Edited by Celia, Iris, Lucy and Pat

How many apps (applications) do you have on your phone? What are these apps for? How do you categorize them? How many of them are related to learning? Nowadays, there is an app for just about anything — be it for federal government agencies or your local bakery. Obviously, highly developed technologies such as mobile apps can enrich our lives. Knowing this, educators have seized the chance to develop learning apps. Thus, mobile learning (often m-learning) with new devices of enhanced capacities, which dramatically increases the interest level of learners, has gained popularity among language educators. We will first analyze language learning with apps from the development of hardware and software, then provide our reflection on these developments.

Hardware on the Rise

Figure 1. An iPad                              Image credit: Ken  Hawkins





Palmtop Phones with added-on computing capabilities; touchscreen tablets


Small; low resolution

(problematic for image/video display or even good text reading)

Larger; higher resolution and clarity; capable of playing back high-resolution video smoothly


Limited   Enlarged, with flash memory in  higher capacity

Internet connectivity

Slow Faster 3G or 4G cellular connectivity, even faster Wi-Fi.

Text input system

T9 keyboard

(slow and error-prone)

Virtual keyboard/full physical mini-keyboard.

Web browsing

Constrained and slow

(Web browsing on a phone did not deliver the same Web experience as desktop browsers.)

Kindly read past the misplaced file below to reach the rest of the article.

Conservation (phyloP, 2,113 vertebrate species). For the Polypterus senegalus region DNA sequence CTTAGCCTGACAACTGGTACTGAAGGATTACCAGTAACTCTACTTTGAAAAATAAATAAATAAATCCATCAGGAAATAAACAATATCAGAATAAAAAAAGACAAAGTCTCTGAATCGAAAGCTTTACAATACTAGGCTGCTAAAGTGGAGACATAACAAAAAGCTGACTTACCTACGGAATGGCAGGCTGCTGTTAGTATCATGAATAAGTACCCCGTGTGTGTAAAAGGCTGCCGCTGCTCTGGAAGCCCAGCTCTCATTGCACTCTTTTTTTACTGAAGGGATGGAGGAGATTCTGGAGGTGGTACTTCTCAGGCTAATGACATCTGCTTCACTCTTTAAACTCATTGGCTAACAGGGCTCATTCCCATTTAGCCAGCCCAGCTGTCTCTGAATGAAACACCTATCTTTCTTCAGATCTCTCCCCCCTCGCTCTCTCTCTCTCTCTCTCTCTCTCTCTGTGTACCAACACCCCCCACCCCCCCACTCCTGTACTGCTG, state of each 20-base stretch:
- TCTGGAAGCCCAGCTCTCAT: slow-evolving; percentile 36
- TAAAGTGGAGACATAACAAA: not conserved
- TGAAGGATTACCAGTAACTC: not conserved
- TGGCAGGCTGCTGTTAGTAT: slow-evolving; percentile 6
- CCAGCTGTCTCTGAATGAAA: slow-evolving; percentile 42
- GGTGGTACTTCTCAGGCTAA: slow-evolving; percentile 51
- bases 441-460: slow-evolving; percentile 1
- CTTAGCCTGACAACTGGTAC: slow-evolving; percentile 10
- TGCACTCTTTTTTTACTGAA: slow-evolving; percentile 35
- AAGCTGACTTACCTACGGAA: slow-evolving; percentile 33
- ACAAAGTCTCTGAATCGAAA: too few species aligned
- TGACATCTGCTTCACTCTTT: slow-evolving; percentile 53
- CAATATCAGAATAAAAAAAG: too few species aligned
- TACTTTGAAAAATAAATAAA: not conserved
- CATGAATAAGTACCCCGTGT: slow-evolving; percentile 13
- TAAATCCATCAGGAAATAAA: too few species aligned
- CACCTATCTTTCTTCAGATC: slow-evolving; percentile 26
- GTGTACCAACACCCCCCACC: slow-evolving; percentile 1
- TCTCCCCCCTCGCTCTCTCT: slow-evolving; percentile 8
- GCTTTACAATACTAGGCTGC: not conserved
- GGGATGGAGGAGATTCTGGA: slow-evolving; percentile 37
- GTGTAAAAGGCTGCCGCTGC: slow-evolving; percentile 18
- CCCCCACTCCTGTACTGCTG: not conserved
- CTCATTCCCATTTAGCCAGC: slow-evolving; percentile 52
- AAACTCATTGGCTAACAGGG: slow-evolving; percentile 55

Smoother and faster

(with introduced touch actions, Web pages are displayed as they would appear in a normal Web browser on a desktop computer)

Web navigation

Using a mini-joystick or a stylus (awkward and error-prone) Touch screen (much easier)


Few in number and limited in functionality The functionality of current smartphones even surpasses, in some ways, what is available on laptops

 Apps on the Rise

Figure 2. Screenshot of frequently used mobile language learning Apps

With the two significant software enhancements of mobile phones — the Web browser and JAVAScript support — IT developers are more motivated to create Web Apps, which are HTML-based programs that provide interactivity.

The three developments of Apps

  1. Web Apps
  2. Natives Apps
  3. Hybrid Apps

There are a good number of Apps for language learning available in App stores, for instance, flash cards programs, dual language dictionaries, and phrase books. Godwin-Jones (2011) shared his Chinese learning experience by using eStroke and Pleco, which includes dual language dictionaries, personal library, quizzing functions, and handwriting recognition systems that enable him to study both online and offline. Flashcard programs have also become more powerful and multifunctional, especially Apps that have mobile versions like Anki and Quizlet. By using functions like editing words and audio support, learners can acquire vocabulary effectively.

 Mobile language learning Apps are often linked to Web services or online databases, especially commercial products such as Rosetta Stone, Byki, and Babbel.com. In this way, learners can exchange information online and interact with others.

This is a video of  a language learning app called Duolingual.


A comprehensive review on mobile assisted language learning has been done and some of its limitations are listed below (Kukulska-Hulme & Shield, 2007):

● Pedestrian, uncreative, and repetitive;

● Did not take advantage of the mobility, peer connectivity, or advanced communication features of mobile devices;

● Most activities were teacher-led and scheduled;

● Did not leverage the anytime, anyplace mobile environment;

● Oral interactions and learner collaboration were infrequently used.

But Godwin-Jones (2011) thinks the problem is less of a hardware/software shortcoming and more in developers’ conceptualization of how language learning could be enhanced in new, innovative ways with the assistance of mobile devices. He gives some advantages of mobile learning.